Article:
Raids by the environmentalist will run until late September, while the officers will be informing the public on proper processing of the green waste, Lithuania’s Ministry of Environment reports.
The environmentalists point out that anyone incinerating grass, fallen trees, leaves, hay, and other waste of the field-husbandry and horticulture is liable to a fine of up to EUR 230. Anyone incinerating stubble, unmowed and unpicked grass, reed, cereals, and other agricultural cultures is liable to a fine of almost EUR 300. Anyone found in breach of fire safety rules, where this leads to a fire or spreading of a fire in the woods is liable to a fine of over EUR 1,100.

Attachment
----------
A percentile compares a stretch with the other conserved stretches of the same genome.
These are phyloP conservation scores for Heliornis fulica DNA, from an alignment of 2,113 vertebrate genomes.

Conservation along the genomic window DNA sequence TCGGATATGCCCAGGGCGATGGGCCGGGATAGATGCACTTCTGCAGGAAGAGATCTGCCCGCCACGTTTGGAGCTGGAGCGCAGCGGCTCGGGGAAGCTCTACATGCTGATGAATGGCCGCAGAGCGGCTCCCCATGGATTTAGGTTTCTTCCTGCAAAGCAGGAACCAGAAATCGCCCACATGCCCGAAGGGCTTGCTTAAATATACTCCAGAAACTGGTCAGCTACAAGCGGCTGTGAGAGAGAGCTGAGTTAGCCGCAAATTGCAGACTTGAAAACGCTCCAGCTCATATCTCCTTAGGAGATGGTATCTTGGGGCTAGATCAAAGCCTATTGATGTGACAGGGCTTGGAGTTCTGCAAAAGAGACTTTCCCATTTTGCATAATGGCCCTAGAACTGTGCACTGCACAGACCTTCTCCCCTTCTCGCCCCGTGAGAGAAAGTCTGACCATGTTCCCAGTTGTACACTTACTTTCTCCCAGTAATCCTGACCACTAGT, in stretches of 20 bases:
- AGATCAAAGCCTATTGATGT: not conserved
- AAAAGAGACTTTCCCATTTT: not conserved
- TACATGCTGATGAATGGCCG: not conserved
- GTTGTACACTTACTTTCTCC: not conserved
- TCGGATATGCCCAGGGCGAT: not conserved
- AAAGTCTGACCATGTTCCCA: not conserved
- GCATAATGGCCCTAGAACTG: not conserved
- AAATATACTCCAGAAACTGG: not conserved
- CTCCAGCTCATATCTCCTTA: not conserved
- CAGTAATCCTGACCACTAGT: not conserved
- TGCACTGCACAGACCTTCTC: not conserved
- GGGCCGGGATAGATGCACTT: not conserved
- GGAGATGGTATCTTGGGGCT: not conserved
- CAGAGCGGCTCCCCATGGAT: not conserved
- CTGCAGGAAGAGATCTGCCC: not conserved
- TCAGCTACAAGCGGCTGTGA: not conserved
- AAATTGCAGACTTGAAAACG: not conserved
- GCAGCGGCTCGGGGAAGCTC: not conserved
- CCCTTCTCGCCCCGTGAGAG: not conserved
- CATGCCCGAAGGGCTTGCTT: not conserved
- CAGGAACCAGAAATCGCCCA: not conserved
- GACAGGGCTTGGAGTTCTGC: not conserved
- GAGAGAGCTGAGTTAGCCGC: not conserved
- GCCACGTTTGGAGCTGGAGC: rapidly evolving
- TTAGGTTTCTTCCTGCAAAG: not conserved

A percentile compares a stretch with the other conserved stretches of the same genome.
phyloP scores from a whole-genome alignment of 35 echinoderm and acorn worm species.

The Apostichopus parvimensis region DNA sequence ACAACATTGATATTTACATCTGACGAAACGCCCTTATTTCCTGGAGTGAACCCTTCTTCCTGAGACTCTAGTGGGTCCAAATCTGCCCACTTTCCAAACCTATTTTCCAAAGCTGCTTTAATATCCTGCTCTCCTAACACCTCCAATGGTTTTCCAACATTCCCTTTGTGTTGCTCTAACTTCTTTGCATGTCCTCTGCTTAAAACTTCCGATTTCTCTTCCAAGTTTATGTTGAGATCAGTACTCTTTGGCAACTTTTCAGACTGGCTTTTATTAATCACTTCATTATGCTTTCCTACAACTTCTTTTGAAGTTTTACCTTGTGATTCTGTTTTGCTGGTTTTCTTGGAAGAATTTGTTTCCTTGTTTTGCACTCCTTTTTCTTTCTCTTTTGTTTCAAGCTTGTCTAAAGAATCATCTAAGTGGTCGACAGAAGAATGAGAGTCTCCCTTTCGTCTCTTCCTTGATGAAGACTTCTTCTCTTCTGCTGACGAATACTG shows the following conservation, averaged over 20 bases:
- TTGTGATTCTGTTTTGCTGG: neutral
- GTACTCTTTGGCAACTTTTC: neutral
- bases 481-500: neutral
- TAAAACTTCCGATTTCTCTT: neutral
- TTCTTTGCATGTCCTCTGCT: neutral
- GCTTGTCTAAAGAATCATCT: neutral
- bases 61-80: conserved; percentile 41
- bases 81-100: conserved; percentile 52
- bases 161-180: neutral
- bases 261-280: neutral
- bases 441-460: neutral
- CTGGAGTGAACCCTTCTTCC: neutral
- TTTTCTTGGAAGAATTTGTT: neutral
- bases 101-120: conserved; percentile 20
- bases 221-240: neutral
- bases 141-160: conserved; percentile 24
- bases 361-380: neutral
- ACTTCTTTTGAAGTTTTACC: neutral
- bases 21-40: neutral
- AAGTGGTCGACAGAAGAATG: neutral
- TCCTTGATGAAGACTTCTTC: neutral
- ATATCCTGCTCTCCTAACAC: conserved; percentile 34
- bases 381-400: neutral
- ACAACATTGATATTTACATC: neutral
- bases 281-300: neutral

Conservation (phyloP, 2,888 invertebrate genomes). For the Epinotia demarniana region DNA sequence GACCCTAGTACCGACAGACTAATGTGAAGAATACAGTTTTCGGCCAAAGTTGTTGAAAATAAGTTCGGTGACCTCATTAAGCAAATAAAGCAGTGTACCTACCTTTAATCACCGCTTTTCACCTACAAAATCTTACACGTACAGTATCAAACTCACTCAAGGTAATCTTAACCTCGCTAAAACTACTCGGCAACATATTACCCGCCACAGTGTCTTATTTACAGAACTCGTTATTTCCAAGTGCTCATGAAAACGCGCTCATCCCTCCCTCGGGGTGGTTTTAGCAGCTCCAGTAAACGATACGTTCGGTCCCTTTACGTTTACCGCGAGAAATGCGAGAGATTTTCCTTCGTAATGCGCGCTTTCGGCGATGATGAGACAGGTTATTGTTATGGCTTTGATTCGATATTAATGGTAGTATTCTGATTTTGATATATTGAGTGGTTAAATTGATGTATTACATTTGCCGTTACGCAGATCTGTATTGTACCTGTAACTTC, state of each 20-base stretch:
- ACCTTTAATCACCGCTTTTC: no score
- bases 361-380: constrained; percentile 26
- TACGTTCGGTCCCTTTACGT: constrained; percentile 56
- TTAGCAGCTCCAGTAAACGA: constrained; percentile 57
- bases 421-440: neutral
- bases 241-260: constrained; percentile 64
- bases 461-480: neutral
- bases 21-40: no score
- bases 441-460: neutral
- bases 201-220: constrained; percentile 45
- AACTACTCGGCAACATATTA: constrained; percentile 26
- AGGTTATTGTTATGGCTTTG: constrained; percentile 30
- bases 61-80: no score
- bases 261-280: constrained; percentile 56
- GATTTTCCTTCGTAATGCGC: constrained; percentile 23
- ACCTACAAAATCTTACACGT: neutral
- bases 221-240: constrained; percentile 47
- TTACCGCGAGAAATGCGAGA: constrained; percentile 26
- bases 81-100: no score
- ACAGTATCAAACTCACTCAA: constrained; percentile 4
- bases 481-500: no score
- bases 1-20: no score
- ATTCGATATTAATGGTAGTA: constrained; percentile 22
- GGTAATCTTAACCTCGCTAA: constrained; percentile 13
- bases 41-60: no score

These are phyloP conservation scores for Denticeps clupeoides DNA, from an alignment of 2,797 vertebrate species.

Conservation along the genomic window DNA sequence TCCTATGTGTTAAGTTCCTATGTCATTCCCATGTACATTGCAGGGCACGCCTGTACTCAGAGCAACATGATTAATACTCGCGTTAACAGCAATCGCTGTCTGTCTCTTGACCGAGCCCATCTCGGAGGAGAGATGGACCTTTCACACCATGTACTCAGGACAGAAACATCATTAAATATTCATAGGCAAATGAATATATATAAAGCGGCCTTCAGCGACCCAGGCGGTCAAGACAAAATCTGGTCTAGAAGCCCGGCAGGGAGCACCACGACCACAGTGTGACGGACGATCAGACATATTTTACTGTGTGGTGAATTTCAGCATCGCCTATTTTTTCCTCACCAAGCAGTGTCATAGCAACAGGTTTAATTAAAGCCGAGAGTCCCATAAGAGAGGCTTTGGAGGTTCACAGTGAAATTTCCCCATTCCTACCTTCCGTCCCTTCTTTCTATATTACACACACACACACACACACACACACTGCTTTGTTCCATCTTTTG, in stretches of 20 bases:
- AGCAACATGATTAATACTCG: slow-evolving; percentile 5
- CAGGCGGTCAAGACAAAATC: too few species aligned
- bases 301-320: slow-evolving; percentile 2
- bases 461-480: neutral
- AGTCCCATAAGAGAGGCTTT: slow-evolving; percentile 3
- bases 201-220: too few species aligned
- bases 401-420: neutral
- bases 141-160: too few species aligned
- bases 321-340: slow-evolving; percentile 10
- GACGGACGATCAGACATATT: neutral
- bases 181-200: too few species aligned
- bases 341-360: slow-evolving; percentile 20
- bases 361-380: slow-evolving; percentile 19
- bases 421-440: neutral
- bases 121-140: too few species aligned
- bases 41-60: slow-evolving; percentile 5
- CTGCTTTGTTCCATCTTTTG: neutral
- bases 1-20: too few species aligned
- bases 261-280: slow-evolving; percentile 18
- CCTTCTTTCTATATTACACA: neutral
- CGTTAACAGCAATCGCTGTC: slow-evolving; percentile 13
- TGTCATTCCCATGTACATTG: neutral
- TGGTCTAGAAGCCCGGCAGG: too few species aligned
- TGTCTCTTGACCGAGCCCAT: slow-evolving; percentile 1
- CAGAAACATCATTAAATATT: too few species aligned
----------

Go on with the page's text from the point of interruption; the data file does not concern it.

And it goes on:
In 2015, Environment Minister Kestutis Treciokas, seeking to cut down the number of fires brought about by irresponsible human behaviour and the grass burning, and to mitigate the severe consequences of these, introduced changes to the assessment of environmental damage caused by such behaviour. To-date, anyone guilty of grass burning is required to compensate the environmental damage of at least EUR 100, regardless of the area exposed to fire.
Residents can either use the biodegradable, or the so-called green waste for composting purposes, or take them to the designated sites for composting of the green waste.